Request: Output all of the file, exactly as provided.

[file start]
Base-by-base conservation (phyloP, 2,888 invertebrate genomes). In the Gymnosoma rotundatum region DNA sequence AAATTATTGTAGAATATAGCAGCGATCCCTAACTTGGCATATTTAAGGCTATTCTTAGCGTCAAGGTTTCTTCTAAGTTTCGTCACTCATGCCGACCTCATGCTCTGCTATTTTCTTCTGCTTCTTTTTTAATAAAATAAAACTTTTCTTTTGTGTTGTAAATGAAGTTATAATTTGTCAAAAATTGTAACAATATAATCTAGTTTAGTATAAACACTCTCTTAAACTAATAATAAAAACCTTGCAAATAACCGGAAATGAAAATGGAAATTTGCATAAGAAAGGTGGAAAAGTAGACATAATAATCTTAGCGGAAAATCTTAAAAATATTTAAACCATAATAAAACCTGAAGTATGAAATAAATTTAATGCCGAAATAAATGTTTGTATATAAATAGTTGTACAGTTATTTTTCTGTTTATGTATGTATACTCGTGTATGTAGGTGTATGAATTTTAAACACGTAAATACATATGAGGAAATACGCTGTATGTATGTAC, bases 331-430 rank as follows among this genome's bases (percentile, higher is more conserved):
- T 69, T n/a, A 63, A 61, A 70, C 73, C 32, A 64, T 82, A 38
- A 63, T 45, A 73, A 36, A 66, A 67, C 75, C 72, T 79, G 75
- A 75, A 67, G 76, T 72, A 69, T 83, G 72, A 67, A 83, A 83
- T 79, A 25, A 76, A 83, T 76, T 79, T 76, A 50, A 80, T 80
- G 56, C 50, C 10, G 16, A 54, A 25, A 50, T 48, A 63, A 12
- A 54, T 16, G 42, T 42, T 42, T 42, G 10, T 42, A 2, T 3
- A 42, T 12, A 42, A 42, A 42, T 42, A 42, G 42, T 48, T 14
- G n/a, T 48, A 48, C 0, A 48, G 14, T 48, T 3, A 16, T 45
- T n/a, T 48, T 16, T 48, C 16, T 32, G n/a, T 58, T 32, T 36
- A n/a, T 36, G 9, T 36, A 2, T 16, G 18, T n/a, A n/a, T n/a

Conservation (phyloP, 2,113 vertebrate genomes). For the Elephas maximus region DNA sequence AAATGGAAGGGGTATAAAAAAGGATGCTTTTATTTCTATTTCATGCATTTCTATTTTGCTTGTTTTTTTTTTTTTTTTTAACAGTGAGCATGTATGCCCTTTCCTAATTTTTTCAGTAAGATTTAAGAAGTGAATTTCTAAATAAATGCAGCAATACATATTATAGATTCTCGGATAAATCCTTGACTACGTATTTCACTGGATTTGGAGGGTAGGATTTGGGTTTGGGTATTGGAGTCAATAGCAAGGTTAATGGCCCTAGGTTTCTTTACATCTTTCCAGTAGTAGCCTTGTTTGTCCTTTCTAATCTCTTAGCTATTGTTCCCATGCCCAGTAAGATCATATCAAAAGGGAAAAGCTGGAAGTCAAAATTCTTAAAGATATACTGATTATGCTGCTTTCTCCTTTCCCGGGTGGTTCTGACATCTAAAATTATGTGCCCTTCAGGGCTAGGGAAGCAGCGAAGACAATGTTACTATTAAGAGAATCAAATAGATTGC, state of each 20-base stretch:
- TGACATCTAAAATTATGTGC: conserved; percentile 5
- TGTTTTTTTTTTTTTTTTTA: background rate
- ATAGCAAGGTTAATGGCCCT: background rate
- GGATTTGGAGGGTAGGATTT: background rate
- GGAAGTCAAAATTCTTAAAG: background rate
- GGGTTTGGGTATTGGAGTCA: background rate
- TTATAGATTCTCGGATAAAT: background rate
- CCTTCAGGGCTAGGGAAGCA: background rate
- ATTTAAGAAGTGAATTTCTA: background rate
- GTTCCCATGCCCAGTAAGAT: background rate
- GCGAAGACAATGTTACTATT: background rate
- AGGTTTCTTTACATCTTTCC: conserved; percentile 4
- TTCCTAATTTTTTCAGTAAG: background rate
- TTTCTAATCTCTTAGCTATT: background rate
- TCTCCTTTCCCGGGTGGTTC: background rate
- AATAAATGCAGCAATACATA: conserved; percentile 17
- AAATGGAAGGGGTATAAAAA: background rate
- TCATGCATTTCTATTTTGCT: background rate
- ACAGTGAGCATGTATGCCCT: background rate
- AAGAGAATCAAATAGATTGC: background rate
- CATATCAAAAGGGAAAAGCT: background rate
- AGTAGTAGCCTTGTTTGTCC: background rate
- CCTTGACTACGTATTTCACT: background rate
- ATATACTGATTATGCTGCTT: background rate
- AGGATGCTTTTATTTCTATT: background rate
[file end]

Base-by-base conservation (phyloP, 2,888 invertebrate genomes). In the Gymnosoma rotundatum region DNA sequence AAATTATTGTAGAATATAGCAGCGATCCCTAACTTGGCATATTTAAGGCTATTCTTAGCGTCAAGGTTTCTTCTAAGTTTCGTCACTCATGCCGACCTCATGCTCTGCTATTTTCTTCTGCTTCTTTTTTAATAAAATAAAACTTTTCTTTTGTGTTGTAAATGAAGTTATAATTTGTCAAAAATTGTAACAATATAATCTAGTTTAGTATAAACACTCTCTTAAACTAATAATAAAAACCTTGCAAATAACCGGAAATGAAAATGGAAATTTGCATAAGAAAGGTGGAAAAGTAGACATAATAATCTTAGCGGAAAATCTTAAAAATATTTAAACCATAATAAAACCTGAAGTATGAAATAAATTTAATGCCGAAATAAATGTTTGTATATAAATAGTTGTACAGTTATTTTTCTGTTTATGTATGTATACTCGTGTATGTAGGTGTATGAATTTTAAACACGTAAATACATATGAGGAAATACGCTGTATGTATGTAC, bases 331-430 rank as follows among this genome's bases (percentile, higher is more conserved):
- T 69, T n/a, A 63, A 61, A 70, C 73, C 32, A 64, T 82, A 38
- A 63, T 45, A 73, A 36, A 66, A 67, C 75, C 72, T 79, G 75
- A 75, A 67, G 76, T 72, A 69, T 83, G 72, A 67, A 83, A 83
- T 79, A 25, A 76, A 83, T 76, T 79, T 76, A 50, A 80, T 80
- G 56, C 50, C 10, G 16, A 54, A 25, A 50, T 48, A 63, A 12
- A 54, T 16, G 42, T 42, T 42, T 42, G 10, T 42, A 2, T 3
- A 42, T 12, A 42, A 42, A 42, T 42, A 42, G 42, T 48, T 14
- G n/a, T 48, A 48, C 0, A 48, G 14, T 48, T 3, A 16, T 45
- T n/a, T 48, T 16, T 48, C 16, T 32, G n/a, T 58, T 32, T 36
- A n/a, T 36, G 9, T 36, A 2, T 16, G 18, T n/a, A n/a, T n/a

Conservation (phyloP, 2,113 vertebrate genomes). For the Elephas maximus region DNA sequence AAATGGAAGGGGTATAAAAAAGGATGCTTTTATTTCTATTTCATGCATTTCTATTTTGCTTGTTTTTTTTTTTTTTTTTAACAGTGAGCATGTATGCCCTTTCCTAATTTTTTCAGTAAGATTTAAGAAGTGAATTTCTAAATAAATGCAGCAATACATATTATAGATTCTCGGATAAATCCTTGACTACGTATTTCACTGGATTTGGAGGGTAGGATTTGGGTTTGGGTATTGGAGTCAATAGCAAGGTTAATGGCCCTAGGTTTCTTTACATCTTTCCAGTAGTAGCCTTGTTTGTCCTTTCTAATCTCTTAGCTATTGTTCCCATGCCCAGTAAGATCATATCAAAAGGGAAAAGCTGGAAGTCAAAATTCTTAAAGATATACTGATTATGCTGCTTTCTCCTTTCCCGGGTGGTTCTGACATCTAAAATTATGTGCCCTTCAGGGCTAGGGAAGCAGCGAAGACAATGTTACTATTAAGAGAATCAAATAGATTGC, state of each 20-base stretch:
- TGACATCTAAAATTATGTGC: conserved; percentile 5
- TGTTTTTTTTTTTTTTTTTA: background rate
- ATAGCAAGGTTAATGGCCCT: background rate
- GGATTTGGAGGGTAGGATTT: background rate
- GGAAGTCAAAATTCTTAAAG: background rate
- GGGTTTGGGTATTGGAGTCA: background rate
- TTATAGATTCTCGGATAAAT: background rate
- CCTTCAGGGCTAGGGAAGCA: background rate
- ATTTAAGAAGTGAATTTCTA: background rate
- GTTCCCATGCCCAGTAAGAT: background rate
- GCGAAGACAATGTTACTATT: background rate
- AGGTTTCTTTACATCTTTCC: conserved; percentile 4
- TTCCTAATTTTTTCAGTAAG: background rate
- TTTCTAATCTCTTAGCTATT: background rate
- TCTCCTTTCCCGGGTGGTTC: background rate
- AATAAATGCAGCAATACATA: conserved; percentile 17
- AAATGGAAGGGGTATAAAAA: background rate
- TCATGCATTTCTATTTTGCT: background rate
- ACAGTGAGCATGTATGCCCT: background rate
- AAGAGAATCAAATAGATTGC: background rate
- CATATCAAAAGGGAAAAGCT: background rate
- AGTAGTAGCCTTGTTTGTCC: background rate
- CCTTGACTACGTATTTCACT: background rate
- ATATACTGATTATGCTGCTT: background rate
- AGGATGCTTTTATTTCTATT: background rate